You use the SAT to set up and maintain a number of important properties of a FileMaker Server installation. We cover here what we consider to be the most critical areas. The supplied documentation provides comprehensive coverage of the remaining features.
On the Administration tab of the SAT you can set some options that control administrative access to the server. In particular, you can choose the method by which administrators must authenticate, as well as specify whether remote administration of FileMaker Server is possible, as shown in Figure 25.4.
You should always require a password for server administration (this should go without saying). You have the option, though, of using a non-FileMaker authentication source. You can instruct FileMaker Server to authenticate administrators against a user group called fmsadmin. You can choose to look for such a group among the accounts that are local to the specific machine, or to look among the accounts for whatever domain the server machine participates in, if any.
Also on this tab you can control whether to allow remote administration of this instance of FileMaker Server. If this box is unchecked, FileMaker Server can be administered only by a copy of the SAT running on the same machine. You need to enable this option if you want to administer FileMaker Server from a copy of the SAT running on a remote machine.
The SAT has a number of settings that control the resources that FileMaker Server sets aside for certain tasks. On the Clients tab of the SAT, you can specify the maximum number of FileMaker Pro and web clients that can be connected at one time, and on the Databases tab you can control the maximum number of files that FileMaker Server will try to open. (The Clients tab was shown previously in Figure 25.2. The Databases tab is shown in Figure 25.5.) All these numbers have a hard upper limit: 250 for simultaneous FileMaker Pro or ODBC/JDBC users, 100 for simultaneous web connections, and 125 for the maximum number of open files. If you know that your loads will be lower than those figures, though, you can lower the numbers. If youll never need to have more than 50 files open, or more than 25 users, you can set these thresholds lower. Doing so frees up resources, such as RAM, that FileMaker Server would otherwise need to keep in reserve for the possible higher loads. As a general rule, you should set these three numbers as low as you can.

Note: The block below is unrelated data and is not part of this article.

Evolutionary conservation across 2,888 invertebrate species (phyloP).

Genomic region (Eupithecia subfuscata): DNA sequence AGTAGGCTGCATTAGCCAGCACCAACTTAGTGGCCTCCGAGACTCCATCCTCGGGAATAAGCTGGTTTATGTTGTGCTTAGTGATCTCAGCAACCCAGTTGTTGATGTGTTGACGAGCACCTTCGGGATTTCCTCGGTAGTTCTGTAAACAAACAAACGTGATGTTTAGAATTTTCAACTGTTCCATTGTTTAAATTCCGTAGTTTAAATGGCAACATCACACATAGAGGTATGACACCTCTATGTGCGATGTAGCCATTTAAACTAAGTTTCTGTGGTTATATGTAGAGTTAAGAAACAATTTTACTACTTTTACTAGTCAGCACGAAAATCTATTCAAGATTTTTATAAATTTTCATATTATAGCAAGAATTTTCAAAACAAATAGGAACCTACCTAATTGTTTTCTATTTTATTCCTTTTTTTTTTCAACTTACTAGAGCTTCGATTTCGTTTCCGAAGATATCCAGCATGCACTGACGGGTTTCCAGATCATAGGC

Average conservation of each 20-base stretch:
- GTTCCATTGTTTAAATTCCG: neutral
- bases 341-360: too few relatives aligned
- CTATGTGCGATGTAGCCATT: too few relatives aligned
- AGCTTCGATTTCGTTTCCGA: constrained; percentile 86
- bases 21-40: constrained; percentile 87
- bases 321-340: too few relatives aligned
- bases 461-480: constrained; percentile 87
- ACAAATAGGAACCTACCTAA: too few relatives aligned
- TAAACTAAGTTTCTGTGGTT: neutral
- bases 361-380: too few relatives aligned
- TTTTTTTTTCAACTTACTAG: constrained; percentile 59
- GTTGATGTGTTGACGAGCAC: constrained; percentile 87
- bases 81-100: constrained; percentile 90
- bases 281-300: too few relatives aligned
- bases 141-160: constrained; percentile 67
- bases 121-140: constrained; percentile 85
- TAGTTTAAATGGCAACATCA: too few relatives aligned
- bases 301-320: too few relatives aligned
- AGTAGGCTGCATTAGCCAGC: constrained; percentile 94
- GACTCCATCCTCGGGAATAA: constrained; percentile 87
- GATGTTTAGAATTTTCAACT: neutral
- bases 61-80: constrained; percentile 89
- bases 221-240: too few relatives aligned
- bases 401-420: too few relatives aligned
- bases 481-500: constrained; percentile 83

You can also specify the amount of RAM to set aside for a database cache. This value is configured on the Databases tab. The SAT lets you know what it thinks the maximum allowable cache size is, based on total available RAM. FileMaker Server 8 has a hard cap of 800MB of cache RAM. A good rule of thumb is to set the cache to half the allowable maximum to start, and then raise it if your cache hit percentage dips too low (consistently below 90% or so).
Its tempting to think you should just set the database cache to the largest possible size, but this isn always the best option. Setting aside too large a cache can take RAM from other areas, such as the operating system, without necessarily being beneficial to FileMaker Server.
The Clients tab of the SAT also lets you specify additional connectivity options for an installation of FileMaker Server Advanced. Here you can allow or disallow ODBC and JDBC connections, and configure connections to a Web Publishing Engine. These options are fully explored in other chapters.
For a discussion of ODBC and JDBC, see Chapter 20, "Exporting Data from FileMaker," p. 595.
To find out about Instant Web Publishing, see Chapter 21, "Instant Web Publishing," p. 633.
Custom Web Publishing is discussed in Chapter 23, "Custom Web Publishing," p. 699.
Part I: Getting Started with FileMaker 8
Using FileMaker Pro
Defining and Working with Fields
Working with Layouts
Part II: Developing Solutions with FileMaker
Relational Database Design
Working with Multiple Tables
Working with Relationships
Getting Started with Calculations
Getting Started with Scripting
Getting Started with Reporting
Part III: Developer Techniques
Developing for Multiuser Deployment
Advanced Interface Techniques
Advanced Calculation Techniques
Advanced Scripting Techniques
Advanced Portal Techniques
Debugging and Troubleshooting
Converting Systems from Previous Versions of FileMaker Pro
Part IV: Data Integration and Publishing
Importing Data into FileMaker Pro
Exporting Data from FileMaker
Instant Web Publishing
FileMaker and Web Services
Custom Web Publishing
Part V: Deploying a FileMaker Solution
Deploying and Extending FileMaker
FileMaker Server and Server Advanced
Documenting Your FileMaker Solutions